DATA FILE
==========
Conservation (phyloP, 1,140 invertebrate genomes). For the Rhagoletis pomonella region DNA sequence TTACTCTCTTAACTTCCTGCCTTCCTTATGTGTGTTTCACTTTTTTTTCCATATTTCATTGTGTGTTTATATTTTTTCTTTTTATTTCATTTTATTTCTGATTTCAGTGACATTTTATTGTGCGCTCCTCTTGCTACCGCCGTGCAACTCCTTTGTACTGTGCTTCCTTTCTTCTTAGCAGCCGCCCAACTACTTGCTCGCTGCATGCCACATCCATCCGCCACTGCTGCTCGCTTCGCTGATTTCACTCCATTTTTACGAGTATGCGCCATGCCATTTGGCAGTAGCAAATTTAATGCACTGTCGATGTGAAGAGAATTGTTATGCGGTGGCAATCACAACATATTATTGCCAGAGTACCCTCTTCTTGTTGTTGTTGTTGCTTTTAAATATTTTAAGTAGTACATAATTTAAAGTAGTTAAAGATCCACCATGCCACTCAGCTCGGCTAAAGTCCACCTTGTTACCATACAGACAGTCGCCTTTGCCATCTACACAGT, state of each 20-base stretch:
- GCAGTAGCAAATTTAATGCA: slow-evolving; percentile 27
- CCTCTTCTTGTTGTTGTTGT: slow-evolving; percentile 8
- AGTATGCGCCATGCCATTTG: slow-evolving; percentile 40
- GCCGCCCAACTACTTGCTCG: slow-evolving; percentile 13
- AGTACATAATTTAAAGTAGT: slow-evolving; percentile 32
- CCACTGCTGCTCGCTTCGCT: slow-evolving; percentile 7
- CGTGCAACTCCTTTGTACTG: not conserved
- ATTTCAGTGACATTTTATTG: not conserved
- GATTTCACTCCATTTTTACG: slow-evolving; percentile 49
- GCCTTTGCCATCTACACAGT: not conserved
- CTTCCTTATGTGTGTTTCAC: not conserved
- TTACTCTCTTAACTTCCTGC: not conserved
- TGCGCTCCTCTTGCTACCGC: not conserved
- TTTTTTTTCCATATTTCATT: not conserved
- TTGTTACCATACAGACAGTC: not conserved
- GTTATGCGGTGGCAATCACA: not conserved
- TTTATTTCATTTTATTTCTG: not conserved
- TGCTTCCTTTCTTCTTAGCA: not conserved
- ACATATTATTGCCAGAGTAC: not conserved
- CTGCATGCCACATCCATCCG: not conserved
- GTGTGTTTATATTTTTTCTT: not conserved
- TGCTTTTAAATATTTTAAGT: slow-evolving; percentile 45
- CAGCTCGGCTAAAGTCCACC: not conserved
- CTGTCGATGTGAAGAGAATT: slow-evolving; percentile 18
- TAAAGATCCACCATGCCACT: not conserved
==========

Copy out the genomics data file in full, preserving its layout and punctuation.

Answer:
Conservation (phyloP, 1,140 invertebrate genomes). For the Rhagoletis pomonella region DNA sequence TTACTCTCTTAACTTCCTGCCTTCCTTATGTGTGTTTCACTTTTTTTTCCATATTTCATTGTGTGTTTATATTTTTTCTTTTTATTTCATTTTATTTCTGATTTCAGTGACATTTTATTGTGCGCTCCTCTTGCTACCGCCGTGCAACTCCTTTGTACTGTGCTTCCTTTCTTCTTAGCAGCCGCCCAACTACTTGCTCGCTGCATGCCACATCCATCCGCCACTGCTGCTCGCTTCGCTGATTTCACTCCATTTTTACGAGTATGCGCCATGCCATTTGGCAGTAGCAAATTTAATGCACTGTCGATGTGAAGAGAATTGTTATGCGGTGGCAATCACAACATATTATTGCCAGAGTACCCTCTTCTTGTTGTTGTTGTTGCTTTTAAATATTTTAAGTAGTACATAATTTAAAGTAGTTAAAGATCCACCATGCCACTCAGCTCGGCTAAAGTCCACCTTGTTACCATACAGACAGTCGCCTTTGCCATCTACACAGT, state of each 20-base stretch:
- GCAGTAGCAAATTTAATGCA: slow-evolving; percentile 27
- CCTCTTCTTGTTGTTGTTGT: slow-evolving; percentile 8
- AGTATGCGCCATGCCATTTG: slow-evolving; percentile 40
- GCCGCCCAACTACTTGCTCG: slow-evolving; percentile 13
- AGTACATAATTTAAAGTAGT: slow-evolving; percentile 32
- CCACTGCTGCTCGCTTCGCT: slow-evolving; percentile 7
- CGTGCAACTCCTTTGTACTG: not conserved
- ATTTCAGTGACATTTTATTG: not conserved
- GATTTCACTCCATTTTTACG: slow-evolving; percentile 49
- GCCTTTGCCATCTACACAGT: not conserved
- CTTCCTTATGTGTGTTTCAC: not conserved
- TTACTCTCTTAACTTCCTGC: not conserved
- TGCGCTCCTCTTGCTACCGC: not conserved
- TTTTTTTTCCATATTTCATT: not conserved
- TTGTTACCATACAGACAGTC: not conserved
- GTTATGCGGTGGCAATCACA: not conserved
- TTTATTTCATTTTATTTCTG: not conserved
- TGCTTCCTTTCTTCTTAGCA: not conserved
- ACATATTATTGCCAGAGTAC: not conserved
- CTGCATGCCACATCCATCCG: not conserved
- GTGTGTTTATATTTTTTCTT: not conserved
- TGCTTTTAAATATTTTAAGT: slow-evolving; percentile 45
- CAGCTCGGCTAAAGTCCACC: not conserved
- CTGTCGATGTGAAGAGAATT: slow-evolving; percentile 18
- TAAAGATCCACCATGCCACT: not conserved